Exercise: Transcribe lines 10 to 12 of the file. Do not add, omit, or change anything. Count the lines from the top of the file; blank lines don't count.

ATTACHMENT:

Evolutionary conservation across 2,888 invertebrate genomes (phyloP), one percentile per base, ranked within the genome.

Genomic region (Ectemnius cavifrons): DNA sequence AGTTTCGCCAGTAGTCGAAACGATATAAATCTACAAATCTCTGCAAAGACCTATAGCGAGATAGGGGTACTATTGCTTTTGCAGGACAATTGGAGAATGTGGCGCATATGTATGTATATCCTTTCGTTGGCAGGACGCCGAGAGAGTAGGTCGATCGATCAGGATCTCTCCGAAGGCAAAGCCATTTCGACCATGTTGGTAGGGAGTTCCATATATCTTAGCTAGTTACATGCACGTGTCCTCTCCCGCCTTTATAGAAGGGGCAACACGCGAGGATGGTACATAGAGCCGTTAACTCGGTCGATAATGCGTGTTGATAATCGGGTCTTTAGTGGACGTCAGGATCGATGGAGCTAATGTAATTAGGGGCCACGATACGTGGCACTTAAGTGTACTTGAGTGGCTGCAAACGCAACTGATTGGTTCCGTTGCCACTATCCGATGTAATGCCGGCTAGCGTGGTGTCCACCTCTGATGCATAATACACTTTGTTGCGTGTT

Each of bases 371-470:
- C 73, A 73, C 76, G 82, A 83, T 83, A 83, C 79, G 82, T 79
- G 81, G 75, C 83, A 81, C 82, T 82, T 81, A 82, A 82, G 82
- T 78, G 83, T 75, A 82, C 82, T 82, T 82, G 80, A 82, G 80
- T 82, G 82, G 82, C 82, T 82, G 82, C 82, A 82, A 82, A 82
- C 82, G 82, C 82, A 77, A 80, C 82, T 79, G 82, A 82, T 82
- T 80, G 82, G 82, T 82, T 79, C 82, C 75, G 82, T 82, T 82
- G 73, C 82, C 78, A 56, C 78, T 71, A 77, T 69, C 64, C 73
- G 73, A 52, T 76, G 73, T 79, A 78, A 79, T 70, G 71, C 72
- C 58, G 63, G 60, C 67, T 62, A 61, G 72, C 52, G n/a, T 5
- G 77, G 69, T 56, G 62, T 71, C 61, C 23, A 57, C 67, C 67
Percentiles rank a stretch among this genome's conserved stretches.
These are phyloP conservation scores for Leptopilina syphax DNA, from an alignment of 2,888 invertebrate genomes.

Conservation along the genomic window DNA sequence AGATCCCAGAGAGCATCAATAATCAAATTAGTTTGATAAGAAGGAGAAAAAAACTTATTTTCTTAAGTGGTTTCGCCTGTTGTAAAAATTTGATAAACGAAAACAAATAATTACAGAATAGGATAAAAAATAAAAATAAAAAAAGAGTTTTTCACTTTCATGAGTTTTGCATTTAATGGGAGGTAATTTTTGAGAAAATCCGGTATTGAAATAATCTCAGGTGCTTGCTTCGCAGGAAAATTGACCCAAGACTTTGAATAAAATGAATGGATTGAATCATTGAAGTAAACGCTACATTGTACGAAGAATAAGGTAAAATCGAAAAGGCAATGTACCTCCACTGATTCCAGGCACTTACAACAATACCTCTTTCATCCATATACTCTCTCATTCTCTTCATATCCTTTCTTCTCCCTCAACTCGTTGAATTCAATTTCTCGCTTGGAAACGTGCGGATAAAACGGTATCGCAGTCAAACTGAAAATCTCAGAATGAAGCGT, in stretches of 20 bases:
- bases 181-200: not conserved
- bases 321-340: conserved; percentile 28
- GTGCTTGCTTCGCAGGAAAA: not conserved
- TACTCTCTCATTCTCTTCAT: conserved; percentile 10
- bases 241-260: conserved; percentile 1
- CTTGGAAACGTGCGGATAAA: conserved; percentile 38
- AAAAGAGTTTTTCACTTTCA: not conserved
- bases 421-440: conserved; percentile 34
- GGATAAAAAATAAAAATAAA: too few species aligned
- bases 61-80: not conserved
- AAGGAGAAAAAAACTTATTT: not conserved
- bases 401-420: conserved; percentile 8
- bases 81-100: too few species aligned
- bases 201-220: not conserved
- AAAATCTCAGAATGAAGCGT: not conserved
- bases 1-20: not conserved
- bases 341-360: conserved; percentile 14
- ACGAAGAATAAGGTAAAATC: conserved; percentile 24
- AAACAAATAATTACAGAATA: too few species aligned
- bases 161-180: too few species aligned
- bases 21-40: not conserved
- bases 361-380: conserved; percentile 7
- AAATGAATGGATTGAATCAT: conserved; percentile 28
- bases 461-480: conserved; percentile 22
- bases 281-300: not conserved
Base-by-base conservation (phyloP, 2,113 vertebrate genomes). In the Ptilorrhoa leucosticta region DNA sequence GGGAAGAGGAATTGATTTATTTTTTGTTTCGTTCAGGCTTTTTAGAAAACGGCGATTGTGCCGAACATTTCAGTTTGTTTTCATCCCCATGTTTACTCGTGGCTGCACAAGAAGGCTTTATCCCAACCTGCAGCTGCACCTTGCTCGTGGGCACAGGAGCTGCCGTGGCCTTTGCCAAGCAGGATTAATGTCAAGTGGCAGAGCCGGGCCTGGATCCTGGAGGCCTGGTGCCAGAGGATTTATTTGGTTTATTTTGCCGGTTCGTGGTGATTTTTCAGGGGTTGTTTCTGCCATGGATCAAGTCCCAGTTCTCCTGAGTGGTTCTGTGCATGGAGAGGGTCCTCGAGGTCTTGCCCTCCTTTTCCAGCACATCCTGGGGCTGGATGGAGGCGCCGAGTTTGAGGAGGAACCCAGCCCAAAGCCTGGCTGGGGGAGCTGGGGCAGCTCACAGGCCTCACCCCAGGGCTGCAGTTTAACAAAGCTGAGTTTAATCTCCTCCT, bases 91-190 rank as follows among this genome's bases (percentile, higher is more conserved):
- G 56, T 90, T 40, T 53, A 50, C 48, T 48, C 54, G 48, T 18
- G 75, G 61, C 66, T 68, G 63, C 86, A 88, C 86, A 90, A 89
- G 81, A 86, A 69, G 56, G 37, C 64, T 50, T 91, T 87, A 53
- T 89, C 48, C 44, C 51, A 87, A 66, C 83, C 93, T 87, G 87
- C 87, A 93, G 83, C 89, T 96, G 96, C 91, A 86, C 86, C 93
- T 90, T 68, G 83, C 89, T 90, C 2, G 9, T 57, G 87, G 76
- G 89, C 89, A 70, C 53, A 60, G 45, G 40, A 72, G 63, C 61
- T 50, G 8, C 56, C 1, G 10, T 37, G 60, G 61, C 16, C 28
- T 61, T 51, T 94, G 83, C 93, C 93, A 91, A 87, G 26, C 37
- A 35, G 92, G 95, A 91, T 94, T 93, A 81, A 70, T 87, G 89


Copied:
- G 73, C 82, C 78, A 56, C 78, T 71, A 77, T 69, C 64, C 73
- G 73, A 52, T 76, G 73, T 79, A 78, A 79, T 70, G 71, C 72
- C 58, G 63, G 60, C 67, T 62, A 61, G 72, C 52, G n/a, T 5